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MotoGP releases

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Super Dave

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Re: MotoGP releases
« Reply #48 on: October 17, 2004, 08:49:49 am »
Yes, he was offered an opportunity to ride the Suzuki MotoGP bike.  He was not offered a contract to race the bike.  Pretty different.  

There are decent numbers of guys that get offers to "ride bikes".  Ulrich rode that bike in Europe.  It's a moto GP bike.

Chuck Sorensen is a good rider.  Won the AMA 250 class a couple years ago on an Aprilia...there's another Italian Twin for ya...

Anyway, after 9/11, I flew out to California to test the old Honda (the '69 CB750) to see if it was going to handle like we needed it to.  Chuck was there and we talked about what he was doing.  He had offers to ride 600 Supersport bikes, but if they aren't going to be top flight bikes, what are you going to do?  Flounder around in 10th?

Same goes for Mladin.  He's a bigger guy, so he's going to be at an immediate physical disadvantage that makes his bike slower.  Next, you've got a whole lot of sponsors backing the Euro guys, etc.  

College Football coaches make big money.  Pro Football coaches make big money.  There are varying reasons why some are successful in there areas.  The University of Nebraska fired their football coach after a 9-3 season.  They hired a former NFL head coach...I think he was with the Raiders or something...anyway, he can't do sqat.

So, goes motorcycling.  The machinery and markets have become so specialized that riders get compartmentalized in certain areas.  Rich Oliver was a "250 guy".  It was almost an act of God that he got the Yamaha AMA Superbike ride.

Why not compete in Superbike?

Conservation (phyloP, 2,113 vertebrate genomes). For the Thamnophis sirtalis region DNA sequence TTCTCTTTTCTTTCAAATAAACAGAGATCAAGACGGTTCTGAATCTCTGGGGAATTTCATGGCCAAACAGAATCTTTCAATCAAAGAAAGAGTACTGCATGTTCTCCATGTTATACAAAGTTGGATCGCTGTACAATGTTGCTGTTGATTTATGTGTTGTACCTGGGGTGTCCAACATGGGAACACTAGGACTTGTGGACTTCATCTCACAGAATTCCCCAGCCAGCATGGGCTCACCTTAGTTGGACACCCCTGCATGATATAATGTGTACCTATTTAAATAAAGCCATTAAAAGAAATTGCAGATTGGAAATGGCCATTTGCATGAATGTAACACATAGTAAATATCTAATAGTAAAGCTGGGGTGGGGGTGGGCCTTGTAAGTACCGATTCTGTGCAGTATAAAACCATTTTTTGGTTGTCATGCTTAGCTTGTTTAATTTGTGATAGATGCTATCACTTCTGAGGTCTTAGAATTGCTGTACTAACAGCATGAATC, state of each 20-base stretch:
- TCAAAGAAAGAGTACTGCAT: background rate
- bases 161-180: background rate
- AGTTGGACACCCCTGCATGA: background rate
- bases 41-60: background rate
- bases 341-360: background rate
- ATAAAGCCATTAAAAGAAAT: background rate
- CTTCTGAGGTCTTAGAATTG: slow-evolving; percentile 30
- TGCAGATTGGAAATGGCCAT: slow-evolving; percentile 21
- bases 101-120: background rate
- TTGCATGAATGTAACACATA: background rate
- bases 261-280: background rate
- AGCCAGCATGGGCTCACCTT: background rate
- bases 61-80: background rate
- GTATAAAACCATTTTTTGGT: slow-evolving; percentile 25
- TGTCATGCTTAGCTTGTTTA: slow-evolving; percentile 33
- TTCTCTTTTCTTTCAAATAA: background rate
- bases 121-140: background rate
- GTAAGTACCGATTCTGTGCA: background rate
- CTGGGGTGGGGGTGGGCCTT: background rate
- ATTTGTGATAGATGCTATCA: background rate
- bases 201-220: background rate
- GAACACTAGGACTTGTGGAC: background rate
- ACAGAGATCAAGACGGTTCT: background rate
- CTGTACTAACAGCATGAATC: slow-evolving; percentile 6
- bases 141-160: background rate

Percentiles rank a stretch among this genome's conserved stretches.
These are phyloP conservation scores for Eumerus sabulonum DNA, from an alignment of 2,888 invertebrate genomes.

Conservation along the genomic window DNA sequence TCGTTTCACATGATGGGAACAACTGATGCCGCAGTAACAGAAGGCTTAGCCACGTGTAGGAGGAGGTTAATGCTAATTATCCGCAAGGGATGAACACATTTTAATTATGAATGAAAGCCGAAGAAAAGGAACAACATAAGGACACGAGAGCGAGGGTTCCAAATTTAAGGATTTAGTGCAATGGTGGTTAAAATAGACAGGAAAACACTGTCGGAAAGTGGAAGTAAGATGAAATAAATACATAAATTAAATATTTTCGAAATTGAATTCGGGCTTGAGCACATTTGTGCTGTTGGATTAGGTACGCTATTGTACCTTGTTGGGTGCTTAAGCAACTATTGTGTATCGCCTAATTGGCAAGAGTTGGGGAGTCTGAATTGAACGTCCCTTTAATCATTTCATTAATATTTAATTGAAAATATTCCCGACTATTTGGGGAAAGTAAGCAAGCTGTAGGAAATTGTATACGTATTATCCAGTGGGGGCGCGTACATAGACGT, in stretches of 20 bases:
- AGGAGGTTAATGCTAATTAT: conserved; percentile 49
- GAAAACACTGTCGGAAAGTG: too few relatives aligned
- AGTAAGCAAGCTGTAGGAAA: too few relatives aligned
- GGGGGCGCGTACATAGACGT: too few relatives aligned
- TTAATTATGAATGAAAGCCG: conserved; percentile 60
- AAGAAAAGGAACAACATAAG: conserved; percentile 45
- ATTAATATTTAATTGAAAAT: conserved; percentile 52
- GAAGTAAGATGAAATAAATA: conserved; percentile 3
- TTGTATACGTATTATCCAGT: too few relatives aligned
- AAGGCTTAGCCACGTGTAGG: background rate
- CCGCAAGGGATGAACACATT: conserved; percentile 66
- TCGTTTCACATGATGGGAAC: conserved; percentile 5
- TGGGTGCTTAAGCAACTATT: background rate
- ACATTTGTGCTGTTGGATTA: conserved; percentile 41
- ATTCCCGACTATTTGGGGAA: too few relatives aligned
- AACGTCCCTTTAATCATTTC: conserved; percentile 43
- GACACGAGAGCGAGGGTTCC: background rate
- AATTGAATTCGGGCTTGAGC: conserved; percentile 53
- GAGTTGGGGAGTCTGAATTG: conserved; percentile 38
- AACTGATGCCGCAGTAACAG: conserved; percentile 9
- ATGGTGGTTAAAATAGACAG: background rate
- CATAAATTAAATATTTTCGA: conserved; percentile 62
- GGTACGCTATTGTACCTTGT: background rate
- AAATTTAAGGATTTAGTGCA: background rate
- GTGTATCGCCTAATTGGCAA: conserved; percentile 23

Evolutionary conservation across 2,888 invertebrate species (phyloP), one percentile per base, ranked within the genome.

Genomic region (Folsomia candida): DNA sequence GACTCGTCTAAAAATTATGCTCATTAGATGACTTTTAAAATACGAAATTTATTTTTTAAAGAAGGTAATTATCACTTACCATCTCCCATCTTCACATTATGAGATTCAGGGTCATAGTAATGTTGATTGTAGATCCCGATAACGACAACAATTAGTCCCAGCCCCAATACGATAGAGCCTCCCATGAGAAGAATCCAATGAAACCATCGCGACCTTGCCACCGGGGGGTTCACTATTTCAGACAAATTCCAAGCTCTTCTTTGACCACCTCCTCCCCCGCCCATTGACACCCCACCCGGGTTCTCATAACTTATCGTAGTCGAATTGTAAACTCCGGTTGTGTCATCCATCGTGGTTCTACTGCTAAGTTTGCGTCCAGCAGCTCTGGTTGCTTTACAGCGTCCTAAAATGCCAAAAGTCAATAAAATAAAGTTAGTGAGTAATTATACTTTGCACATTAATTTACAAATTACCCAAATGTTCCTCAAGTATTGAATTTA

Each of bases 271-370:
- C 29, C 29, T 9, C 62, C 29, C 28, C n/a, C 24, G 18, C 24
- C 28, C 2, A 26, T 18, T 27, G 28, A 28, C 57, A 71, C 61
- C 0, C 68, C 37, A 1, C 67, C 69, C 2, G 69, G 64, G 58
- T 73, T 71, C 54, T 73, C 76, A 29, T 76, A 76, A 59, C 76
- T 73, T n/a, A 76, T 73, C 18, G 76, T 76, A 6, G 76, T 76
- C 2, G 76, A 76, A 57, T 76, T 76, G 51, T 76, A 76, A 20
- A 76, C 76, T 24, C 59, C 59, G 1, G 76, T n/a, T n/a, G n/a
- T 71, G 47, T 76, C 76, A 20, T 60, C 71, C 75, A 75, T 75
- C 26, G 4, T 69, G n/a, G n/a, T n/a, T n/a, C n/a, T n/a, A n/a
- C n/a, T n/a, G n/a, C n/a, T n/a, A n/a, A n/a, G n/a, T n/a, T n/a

In the early 90's, there was talk about taking "Superbike", the premier class, and making it a 600 class.  And, of course, recently, they made Superbike for 1000's.  But the talk is back for 2006 or 2007 where the Premier AMA class will be for 600's...the format is not set.

Anyway, it costs money to race.  Yamaha has a four rider team for Superstock and Supersport.  Meanwhile, Yosh can only afford three riders...Mladin runs one class.  

I could show up at every AMA event with a decent program for about $90k.  Wanna make a really good showing?  Well, you'd probably up that cost to $250k for Supersport.  Wanna try and win?  Probably a million.

The field having "factory" riders doesn't necessarily make it exciting.  In 1987, the racing was very good between Rainey and Schwantz.  The only other "factory" guy was Bubba.  

A playing field that is reasonably level makes things interesting.  When Robert Jensen was racing in the lead pack at Brainerd in 600 Supersport on a bike that he builds himself...that's cool.

When I was on the podium at Charlotte Motor Speedway after Dale Quarterley got third in 1993...you could lease Kawasaki ZX7R packages from Muzzy for about $50k then...that was exciting...Crying with Jason Pridmore when Dale won at Mid-Ohio...again...good.

Get rid of the Superbikes and put everyone on Supersport or Superstock bikes.  Might be a similar outcome, but the results will be more exciting.  At least it's attainable.  

As for comparing a novice CCS racer to an AMA Pro racer...really bad example.  Regardless, anyone can be beaten.  Just a matter of doing it.  If you think that someone does ten push ups in the morning and you want to beat them...well, you better do twenty.  But if you're Colin Edwards, currently, you can do all the push ups in the world...the fact that you are not getting the same financial support from the sponsor that your team mate brought in...yeah, it's a living, but as a racer, you still want the opportunity to do better.

How long will Hopkins stay?  His loyalties have been there with Suzuki for a good while.  

But, if you don't have any Telephonica money coming out to buy you for a ride with team XYZ...there are risks.

Rossi had a risk to take.  But he's on the top of the game.  So, Yamaha was able to make him a good salary offer AND buy his whole crew in to the program.